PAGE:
Friday, July 10, 2009

Uighur and Xinjiang unrest

Look at this map. It's a map of China, right? More specifically it's a map of China during the warlord/ Republic of China era. See Xinjiang? Yes, Xinjiang. That obscure place where the Uighurs live, the place that's been in the news lately. It's up to the northwest on the map, far from the area where the Chinese political events described on the map, the important events of the era, took place. In fact, from a glance at the map one would suspect that Xinjiang is not part of China at all. And if you did, you'd probably be in agreement with most of the people who lived there during the period of history described on the map.

The world, quite frankly, is a mess. It can get depressing. And, all you can do, in my opinion, is pick a cause here and there and work towards making it better.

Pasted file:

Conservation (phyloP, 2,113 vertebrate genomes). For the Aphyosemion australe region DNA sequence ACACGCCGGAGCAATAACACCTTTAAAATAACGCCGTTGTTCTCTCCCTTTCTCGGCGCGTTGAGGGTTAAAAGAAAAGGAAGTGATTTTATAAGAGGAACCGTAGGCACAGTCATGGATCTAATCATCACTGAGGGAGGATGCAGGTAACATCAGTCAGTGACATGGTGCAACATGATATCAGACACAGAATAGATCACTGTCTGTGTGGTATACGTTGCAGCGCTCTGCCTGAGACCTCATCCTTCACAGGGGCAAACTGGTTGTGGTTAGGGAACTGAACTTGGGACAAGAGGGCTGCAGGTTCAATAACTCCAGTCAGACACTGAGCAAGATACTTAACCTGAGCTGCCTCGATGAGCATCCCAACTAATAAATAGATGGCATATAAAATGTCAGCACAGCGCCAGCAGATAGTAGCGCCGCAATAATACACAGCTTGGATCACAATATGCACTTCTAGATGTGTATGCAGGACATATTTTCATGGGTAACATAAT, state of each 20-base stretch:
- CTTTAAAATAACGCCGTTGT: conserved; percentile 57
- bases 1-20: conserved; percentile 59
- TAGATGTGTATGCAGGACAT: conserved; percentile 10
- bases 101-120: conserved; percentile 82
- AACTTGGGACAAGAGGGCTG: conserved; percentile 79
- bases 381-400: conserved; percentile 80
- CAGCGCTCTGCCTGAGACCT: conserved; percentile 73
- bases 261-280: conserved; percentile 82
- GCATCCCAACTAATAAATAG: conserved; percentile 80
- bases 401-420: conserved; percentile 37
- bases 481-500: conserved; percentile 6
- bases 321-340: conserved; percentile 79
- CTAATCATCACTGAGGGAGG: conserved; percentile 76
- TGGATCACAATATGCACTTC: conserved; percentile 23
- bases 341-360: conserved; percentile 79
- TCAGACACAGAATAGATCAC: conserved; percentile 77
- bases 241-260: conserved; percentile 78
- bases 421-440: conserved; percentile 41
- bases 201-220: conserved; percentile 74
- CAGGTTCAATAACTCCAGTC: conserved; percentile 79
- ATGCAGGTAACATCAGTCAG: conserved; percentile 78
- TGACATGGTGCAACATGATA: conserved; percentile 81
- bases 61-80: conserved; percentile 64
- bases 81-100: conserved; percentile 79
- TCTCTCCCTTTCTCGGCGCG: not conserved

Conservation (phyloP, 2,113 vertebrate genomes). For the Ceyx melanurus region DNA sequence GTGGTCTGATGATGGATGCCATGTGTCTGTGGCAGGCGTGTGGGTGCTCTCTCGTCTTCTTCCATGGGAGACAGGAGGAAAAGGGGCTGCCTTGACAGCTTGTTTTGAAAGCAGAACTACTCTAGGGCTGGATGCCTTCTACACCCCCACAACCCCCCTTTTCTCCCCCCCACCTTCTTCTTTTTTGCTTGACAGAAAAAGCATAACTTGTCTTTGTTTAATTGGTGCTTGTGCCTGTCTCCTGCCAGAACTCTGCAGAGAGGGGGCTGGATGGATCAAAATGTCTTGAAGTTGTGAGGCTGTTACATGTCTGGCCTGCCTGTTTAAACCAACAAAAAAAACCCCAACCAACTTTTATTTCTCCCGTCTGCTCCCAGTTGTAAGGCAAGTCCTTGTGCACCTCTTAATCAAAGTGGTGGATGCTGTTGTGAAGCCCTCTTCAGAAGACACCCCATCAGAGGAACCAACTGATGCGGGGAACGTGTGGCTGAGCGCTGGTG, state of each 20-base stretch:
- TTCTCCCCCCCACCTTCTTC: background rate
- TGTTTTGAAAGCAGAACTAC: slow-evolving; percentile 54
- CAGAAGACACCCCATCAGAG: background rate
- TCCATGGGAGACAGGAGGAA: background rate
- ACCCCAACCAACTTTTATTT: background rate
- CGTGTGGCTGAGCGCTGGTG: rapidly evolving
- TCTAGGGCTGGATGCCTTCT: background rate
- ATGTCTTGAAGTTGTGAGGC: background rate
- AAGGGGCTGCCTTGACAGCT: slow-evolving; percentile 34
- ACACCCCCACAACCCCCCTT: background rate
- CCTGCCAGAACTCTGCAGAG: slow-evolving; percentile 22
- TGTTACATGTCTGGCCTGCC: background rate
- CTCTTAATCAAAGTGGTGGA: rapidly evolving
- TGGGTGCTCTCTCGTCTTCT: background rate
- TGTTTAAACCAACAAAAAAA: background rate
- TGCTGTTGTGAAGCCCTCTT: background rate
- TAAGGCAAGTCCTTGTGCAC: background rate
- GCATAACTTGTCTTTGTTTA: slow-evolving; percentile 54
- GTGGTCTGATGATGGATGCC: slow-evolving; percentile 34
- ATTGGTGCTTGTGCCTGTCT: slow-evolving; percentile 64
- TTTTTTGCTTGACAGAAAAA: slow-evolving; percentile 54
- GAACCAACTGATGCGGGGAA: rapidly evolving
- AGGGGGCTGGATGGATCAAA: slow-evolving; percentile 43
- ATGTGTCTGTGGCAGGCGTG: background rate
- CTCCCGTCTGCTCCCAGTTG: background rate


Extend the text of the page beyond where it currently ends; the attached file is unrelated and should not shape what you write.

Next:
But be forewarned, when you do, or even if you don't, then someone will bombard you with other causes and new problems.

For the last week or so I 've been bombarded with news of the Uighurs in Xinjiang and the unrest and discontent they express towards the Chinese government. No surprise there. Culturally the Uighurs, a central Asian Muslim people, have nothing in common with the Han Chinese majority. It is only an accident of history that made their homeland part of China. Furthermore, the Chinese have for decades been engaging in a systematic program to reduce Uighur influence in their homeland and more solidly integrate Xinjiang into China, its economy and its society. As part of this program, they have encouraged Han Chinese emigration to Xinjiang, and thereby consciously set out to make the Uighurs a minority in their own homeland.